One last post on the Learning Environment Design Model before I head up to New York for my ISPI presentation… this one is about how the design process changes when you take a learning environment perspective. The summary version can be found on the second page of the LED Graphic.
In the ASSESS phase, the scope of your assessment dramatically changes. In typical instructional design, assessment is meant to determine goals on a relatively small part of the audience’s learning needs. In performance assessments, the scope widens out to include the entire performance environment. In Learning Environment Design (LED), we land somewhere in the middle – taking a very close look at all aspects of the learning environment (resources and tools, relationships and networks, training and education, and company and supervisor support) with regard to how they support – or could support learning. Our recommendations at the end of the needs assessment phase would include a wide range of improvements across that entire spectrum. That’s a big task, to be sure, but that’s why the ADDIE model applied to learning environment is an iterative spirograph – we can tackle the project in chunks. It is a good idea, though, to at least take a quick high level overview so we can prioritize the improvements to those parts of the system that would have the most impact.
What we design, then, in the DESIGN phase might be a wide variety of resources or programs, including, perhaps, databases, peer development programs, training, supervisor coaching programs, and much more. When we DEVELOP, we don’t have to go it alone – we can tap into the supervisor team, the experts and the learners themselves and use collaborative tools to allow interested parties to build the resources and networks they need. We can also tap into the resources available on the web – not to gather the data we need to create a beautifully packaged program – but to find the best resources that we can link learners to. That way, as those resources grow and change, what our learners have access to grows as well (without creating one of those pesky maintenance projects).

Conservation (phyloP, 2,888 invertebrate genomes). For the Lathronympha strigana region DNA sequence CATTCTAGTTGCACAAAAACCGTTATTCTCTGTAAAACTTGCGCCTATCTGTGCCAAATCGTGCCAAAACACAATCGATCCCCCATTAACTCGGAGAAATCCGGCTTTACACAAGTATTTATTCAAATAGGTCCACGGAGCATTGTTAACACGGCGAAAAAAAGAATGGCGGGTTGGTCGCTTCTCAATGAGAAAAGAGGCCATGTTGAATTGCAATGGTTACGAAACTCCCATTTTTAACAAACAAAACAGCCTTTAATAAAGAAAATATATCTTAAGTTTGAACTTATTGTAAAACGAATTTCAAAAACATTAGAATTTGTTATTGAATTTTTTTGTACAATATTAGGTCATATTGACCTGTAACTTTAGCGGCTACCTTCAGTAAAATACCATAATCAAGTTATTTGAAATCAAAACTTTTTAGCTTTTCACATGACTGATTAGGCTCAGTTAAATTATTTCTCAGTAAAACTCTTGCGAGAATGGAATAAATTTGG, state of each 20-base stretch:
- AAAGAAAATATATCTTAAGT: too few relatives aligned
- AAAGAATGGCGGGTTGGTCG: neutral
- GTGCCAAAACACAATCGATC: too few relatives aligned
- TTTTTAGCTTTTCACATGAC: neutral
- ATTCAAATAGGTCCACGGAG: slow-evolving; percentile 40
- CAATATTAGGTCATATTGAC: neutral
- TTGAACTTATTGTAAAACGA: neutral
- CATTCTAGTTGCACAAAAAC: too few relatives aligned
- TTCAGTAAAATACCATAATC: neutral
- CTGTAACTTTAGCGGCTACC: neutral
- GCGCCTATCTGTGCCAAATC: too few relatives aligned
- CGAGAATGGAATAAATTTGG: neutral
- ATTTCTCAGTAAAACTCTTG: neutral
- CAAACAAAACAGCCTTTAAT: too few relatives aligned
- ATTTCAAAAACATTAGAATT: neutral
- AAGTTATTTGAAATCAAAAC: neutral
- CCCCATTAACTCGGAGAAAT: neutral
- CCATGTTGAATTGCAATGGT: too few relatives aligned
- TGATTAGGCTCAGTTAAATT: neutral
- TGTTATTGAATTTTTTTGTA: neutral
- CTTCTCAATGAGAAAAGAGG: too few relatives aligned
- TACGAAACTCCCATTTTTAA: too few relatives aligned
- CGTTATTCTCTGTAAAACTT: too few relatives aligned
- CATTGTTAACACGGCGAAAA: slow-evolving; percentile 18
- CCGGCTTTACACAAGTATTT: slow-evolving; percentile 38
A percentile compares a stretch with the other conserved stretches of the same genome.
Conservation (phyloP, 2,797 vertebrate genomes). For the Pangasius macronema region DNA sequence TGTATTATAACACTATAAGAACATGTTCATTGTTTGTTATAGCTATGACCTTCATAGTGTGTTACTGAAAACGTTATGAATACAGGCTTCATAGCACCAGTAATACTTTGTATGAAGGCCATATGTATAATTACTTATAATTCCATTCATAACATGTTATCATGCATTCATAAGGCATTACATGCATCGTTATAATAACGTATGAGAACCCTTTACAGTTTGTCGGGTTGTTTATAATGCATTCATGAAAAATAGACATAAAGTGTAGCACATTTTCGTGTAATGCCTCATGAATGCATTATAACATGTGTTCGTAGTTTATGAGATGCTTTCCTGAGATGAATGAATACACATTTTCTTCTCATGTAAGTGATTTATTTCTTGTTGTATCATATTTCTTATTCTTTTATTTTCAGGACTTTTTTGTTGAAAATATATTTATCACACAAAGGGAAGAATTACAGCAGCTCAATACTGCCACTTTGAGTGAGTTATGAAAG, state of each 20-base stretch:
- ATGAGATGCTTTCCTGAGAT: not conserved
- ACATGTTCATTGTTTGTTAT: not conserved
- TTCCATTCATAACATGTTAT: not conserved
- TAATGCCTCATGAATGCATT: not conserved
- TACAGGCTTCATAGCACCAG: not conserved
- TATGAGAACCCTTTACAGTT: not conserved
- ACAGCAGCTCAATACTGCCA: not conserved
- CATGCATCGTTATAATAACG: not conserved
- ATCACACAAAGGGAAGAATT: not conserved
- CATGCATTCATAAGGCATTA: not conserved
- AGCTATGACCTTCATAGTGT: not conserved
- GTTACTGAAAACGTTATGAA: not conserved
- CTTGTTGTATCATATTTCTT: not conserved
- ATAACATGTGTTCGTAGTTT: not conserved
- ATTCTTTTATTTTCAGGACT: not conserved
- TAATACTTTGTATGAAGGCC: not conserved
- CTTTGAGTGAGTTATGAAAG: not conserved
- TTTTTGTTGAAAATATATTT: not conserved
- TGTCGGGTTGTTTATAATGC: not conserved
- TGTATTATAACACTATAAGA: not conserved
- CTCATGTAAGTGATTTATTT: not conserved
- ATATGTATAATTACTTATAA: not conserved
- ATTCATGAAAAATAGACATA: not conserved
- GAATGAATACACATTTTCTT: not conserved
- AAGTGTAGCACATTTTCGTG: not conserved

IMPLEMENTATION will likely need to be staggered. When our recommendations include a number of additions or refinements to the learning environment, we likely won’t be able to produce those all at once. The list will need to be prioritized and tackled at a pace that everyone can bear.
We might want to conceptualize EVALUATION on a grand scale as well. While it’s helpful to gather some evaluation data at the component level, it’s more important to evaluate the learning environment as a whole. We can regularly ask for feedback on the primary components of the learning environment as well as seek input on additional needs and suggestions for improvements. I just made an interesting recommendation in this regard at work – I’ll let you know how it goes.
That’s a quick overview of what I think we will do differently as we adopt a Learning Environment Design model. One question I haven’t addressed yet is what kinds of projects call for LED vs more customary instructional design. I believe that even projects meant to tackle a portion of the learner’s total knowledge base or skill set could benefit from setting up a learning environment to support ongoing learning rather than a one-time event or intervention that satisfies the immediate need. So… let’s start thinking about Learning Environment Design for all of our projects.
Let me know what you think – make suggestions, disagree, suggest adding new dimensions that I haven’t though about. As always, I welcome your feedback!